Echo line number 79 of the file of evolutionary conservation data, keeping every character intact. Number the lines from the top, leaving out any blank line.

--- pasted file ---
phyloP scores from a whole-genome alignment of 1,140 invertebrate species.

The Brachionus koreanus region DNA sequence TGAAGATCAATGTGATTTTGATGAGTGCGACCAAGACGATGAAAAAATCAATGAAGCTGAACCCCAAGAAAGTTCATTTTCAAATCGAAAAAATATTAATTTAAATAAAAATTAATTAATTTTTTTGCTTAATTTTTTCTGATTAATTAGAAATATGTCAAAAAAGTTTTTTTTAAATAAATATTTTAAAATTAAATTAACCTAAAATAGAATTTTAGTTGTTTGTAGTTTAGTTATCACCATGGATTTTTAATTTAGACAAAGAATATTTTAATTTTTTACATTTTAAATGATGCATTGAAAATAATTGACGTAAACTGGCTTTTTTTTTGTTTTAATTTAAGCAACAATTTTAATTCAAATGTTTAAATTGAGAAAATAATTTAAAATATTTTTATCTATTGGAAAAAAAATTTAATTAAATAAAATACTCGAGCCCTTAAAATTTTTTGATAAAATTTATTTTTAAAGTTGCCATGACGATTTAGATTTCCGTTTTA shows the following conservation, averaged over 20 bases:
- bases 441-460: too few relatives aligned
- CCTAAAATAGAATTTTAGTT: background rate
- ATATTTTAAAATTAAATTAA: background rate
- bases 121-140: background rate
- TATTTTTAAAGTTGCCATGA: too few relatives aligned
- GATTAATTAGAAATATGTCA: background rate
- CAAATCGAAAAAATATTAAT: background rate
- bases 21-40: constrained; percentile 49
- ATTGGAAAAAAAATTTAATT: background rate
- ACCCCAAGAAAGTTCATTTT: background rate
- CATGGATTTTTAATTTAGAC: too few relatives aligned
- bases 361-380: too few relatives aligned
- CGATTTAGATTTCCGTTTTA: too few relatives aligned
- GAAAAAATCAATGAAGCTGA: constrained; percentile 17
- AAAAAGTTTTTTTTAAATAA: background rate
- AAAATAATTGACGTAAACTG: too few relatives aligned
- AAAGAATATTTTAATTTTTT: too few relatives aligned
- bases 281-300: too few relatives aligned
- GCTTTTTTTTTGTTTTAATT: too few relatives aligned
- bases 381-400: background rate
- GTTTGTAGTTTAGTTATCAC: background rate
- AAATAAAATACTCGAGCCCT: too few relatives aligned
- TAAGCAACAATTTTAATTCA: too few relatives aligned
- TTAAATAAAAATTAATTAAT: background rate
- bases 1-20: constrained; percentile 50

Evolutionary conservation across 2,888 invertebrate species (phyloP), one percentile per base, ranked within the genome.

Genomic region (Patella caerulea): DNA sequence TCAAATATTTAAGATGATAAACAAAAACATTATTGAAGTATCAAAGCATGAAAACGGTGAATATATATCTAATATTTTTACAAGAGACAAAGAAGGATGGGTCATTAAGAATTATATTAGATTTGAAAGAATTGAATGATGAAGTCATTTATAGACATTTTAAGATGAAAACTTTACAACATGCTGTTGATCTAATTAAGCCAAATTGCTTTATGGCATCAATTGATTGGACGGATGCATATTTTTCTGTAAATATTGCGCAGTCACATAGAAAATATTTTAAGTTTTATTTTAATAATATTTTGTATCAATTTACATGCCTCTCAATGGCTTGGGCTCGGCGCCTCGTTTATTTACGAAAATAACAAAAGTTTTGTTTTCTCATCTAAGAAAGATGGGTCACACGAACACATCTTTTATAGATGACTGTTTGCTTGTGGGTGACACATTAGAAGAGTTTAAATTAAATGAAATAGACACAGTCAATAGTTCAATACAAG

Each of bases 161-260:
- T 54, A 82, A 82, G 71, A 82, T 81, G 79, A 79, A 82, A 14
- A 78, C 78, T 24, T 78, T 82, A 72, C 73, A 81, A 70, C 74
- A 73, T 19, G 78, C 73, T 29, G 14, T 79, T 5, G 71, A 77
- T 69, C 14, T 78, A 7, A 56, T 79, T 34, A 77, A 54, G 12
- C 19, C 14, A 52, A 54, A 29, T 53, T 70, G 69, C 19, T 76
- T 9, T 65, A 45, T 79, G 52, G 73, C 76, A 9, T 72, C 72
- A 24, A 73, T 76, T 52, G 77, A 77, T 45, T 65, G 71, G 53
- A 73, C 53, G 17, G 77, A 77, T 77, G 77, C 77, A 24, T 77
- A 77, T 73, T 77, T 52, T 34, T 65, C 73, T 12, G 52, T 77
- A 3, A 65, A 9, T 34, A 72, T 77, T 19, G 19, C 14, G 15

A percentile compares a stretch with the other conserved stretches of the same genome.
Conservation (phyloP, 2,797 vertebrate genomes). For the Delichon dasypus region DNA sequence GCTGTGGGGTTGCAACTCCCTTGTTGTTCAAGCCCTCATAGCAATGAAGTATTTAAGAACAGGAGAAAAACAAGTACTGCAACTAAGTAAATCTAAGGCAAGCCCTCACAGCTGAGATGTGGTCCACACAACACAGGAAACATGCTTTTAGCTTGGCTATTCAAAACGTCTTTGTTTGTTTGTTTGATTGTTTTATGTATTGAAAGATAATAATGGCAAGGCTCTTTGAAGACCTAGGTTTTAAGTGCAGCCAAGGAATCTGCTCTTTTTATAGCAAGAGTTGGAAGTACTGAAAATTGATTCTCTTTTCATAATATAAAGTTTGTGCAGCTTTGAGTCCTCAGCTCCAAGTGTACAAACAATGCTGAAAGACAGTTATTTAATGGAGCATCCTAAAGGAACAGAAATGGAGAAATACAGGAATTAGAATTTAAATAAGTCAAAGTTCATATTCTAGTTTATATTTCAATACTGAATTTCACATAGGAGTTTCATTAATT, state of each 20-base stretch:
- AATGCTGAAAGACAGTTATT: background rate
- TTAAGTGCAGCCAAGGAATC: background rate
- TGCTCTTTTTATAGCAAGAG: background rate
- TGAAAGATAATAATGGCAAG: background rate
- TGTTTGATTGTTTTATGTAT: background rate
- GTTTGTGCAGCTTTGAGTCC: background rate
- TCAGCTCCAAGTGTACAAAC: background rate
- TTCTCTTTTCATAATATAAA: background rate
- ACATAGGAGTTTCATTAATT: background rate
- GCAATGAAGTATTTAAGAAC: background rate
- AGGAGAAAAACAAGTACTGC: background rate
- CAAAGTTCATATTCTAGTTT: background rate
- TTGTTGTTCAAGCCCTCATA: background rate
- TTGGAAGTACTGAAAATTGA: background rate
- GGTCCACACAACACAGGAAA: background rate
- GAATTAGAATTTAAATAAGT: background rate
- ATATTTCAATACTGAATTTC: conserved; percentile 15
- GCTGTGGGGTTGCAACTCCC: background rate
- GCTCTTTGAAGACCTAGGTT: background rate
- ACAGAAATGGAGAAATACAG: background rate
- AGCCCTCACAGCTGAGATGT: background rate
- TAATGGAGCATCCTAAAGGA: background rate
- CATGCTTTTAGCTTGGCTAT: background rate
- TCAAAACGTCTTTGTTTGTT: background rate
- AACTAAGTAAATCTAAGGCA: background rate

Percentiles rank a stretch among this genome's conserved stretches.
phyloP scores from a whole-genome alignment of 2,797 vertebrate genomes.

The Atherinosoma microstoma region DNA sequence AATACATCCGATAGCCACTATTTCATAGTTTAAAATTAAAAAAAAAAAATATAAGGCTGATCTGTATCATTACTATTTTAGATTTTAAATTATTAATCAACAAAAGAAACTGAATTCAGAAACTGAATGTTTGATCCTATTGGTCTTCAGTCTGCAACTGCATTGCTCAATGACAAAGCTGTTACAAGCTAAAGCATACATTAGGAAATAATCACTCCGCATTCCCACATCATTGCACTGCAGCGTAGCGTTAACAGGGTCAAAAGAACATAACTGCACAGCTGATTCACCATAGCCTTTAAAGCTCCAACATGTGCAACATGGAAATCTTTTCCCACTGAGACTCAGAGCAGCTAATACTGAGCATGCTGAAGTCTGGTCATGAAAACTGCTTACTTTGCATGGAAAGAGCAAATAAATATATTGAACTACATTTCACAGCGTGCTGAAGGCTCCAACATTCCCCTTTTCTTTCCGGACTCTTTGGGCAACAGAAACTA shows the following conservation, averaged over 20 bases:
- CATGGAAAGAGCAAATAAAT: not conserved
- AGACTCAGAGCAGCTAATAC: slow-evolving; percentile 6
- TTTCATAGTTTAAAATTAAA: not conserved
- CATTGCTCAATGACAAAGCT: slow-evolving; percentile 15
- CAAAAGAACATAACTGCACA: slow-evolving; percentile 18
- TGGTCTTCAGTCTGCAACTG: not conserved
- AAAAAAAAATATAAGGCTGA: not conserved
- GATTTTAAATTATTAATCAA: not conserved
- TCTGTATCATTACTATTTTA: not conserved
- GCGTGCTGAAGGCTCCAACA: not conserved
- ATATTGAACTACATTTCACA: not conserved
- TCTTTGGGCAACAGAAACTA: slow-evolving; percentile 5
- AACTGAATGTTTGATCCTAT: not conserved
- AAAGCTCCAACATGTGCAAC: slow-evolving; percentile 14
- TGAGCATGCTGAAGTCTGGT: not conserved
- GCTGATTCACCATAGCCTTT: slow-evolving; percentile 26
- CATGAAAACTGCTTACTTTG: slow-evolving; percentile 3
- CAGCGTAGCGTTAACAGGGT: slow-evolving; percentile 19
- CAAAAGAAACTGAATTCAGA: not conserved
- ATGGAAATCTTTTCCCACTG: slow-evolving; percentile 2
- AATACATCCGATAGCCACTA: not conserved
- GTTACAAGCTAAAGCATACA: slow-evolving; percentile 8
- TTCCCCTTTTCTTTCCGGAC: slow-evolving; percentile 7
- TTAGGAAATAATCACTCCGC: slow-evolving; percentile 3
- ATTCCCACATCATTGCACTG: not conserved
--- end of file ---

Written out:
- TCTGTATCATTACTATTTTA: not conserved